The euro zone's fiscal deficit fell sharply last year as governments slashed expenses and raised taxes to regain market confidence in their public finances, but public debt still climbed, data from the European Union's statistics office showed on Monday.
Eurostat said the aggregate budget deficit in the 17 countries using the euro fell to 4.1 percent of gross domestic product in 2011 from 6.2 percent in 2010 - the first year of the sovereign debt crisis.
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Euro zone public debt, however, rose to 87.3 percent of GDP in 2011 from 85.4 percent, Eurostat said.
The euro zone's biggest economy, Germany, slashed its budget deficit to 0.8 percent in 2011 from 4.1 percent in 2010 and its debt fell to 80.5 percent of GDP from 82.5 percent.
Ireland reported a spectacular drop in the deficit to 13.4 percent from 30.9 percent as the one-off expense of shoring up its banking sector disappeared from its books. But its debt jumped to 106.4 percent from 92.2 percent.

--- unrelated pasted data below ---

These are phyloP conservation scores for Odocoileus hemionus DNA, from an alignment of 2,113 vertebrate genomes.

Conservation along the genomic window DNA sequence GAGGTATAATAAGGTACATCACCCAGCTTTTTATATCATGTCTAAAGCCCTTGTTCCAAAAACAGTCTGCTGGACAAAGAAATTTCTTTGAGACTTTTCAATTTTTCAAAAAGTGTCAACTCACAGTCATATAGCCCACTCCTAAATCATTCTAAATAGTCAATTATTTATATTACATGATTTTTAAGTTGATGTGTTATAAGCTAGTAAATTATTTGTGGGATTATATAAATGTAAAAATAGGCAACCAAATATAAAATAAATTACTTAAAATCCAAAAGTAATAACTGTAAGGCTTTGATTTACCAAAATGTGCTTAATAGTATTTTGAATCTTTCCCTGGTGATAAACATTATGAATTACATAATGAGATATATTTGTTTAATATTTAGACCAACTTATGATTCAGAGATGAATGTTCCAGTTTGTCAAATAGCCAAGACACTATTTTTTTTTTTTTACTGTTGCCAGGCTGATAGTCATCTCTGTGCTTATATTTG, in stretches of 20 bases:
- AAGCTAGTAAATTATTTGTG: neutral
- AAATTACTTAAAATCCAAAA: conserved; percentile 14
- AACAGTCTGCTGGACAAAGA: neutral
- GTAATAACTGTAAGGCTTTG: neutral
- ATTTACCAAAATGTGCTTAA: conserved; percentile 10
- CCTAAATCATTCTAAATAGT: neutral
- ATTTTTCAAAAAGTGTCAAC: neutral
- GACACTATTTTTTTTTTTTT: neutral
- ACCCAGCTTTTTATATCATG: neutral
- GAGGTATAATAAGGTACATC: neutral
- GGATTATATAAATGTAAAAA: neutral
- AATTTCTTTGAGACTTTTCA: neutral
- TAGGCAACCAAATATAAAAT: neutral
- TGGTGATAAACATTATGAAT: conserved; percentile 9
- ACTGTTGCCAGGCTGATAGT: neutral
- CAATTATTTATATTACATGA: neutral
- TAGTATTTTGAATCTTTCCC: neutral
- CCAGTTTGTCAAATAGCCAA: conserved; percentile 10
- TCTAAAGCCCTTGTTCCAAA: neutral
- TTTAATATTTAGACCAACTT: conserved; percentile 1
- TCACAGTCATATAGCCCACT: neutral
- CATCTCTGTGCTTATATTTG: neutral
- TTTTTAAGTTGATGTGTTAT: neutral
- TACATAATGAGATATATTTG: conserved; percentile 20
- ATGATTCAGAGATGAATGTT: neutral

Greece, where the crisis started, had the highest debt in Europe last year, reaching 170.6 percent of GDP even though it reduced its deficit to 9.4 percent from 10.7 percent in 2010 and 15.6 percent in 2009.
The 2011 Greek deficit number is 0.3 percentage points higher than estimated by Eurostat in April, mainly because of a downward revision of Greek economic growth, Eurostat said.
Spain, whose public finances are now in market focus, reduced its budget deficit only marginally to 9.4 percent in 2011 from 9.7 percent in 2010. The 2011 figure is 0.9 percentage points higher than previously reported.
"The increase in the deficit for 2011 is mainly due to the re-classification of capital injections by central government into Catalunya Caixa Bank, NCG Bank and Unnim Bank and to the previously unrecorded unpaid bills in the state and local government sub-sectors," Eurostat said.
But Spain's debt was still relatively low, at 69.3 percent of GDP against 61.5 percent in 2010.
Italy, also under market scrutiny cut its budget shortfall to 3.9 percent from 4.5 percent in 2010. Its debt inched higher to 120.7 percent from 119.2 percent.
Portugal, already on a euro zone financial lifeline after being cut off from market borrowing, more than halved its budget deficit last year to 4.4 percent of GDP from 9.8 percent as a result of reforms, but its debt jumped to 108.1 percent from 93.5 percent.
(Reporting By Jan Strupczewski; editing by Rex Merrifield)
(This story corrects paragraph 4 to say German deficit in 2010 was 4.1 percent, not -4.1 percent)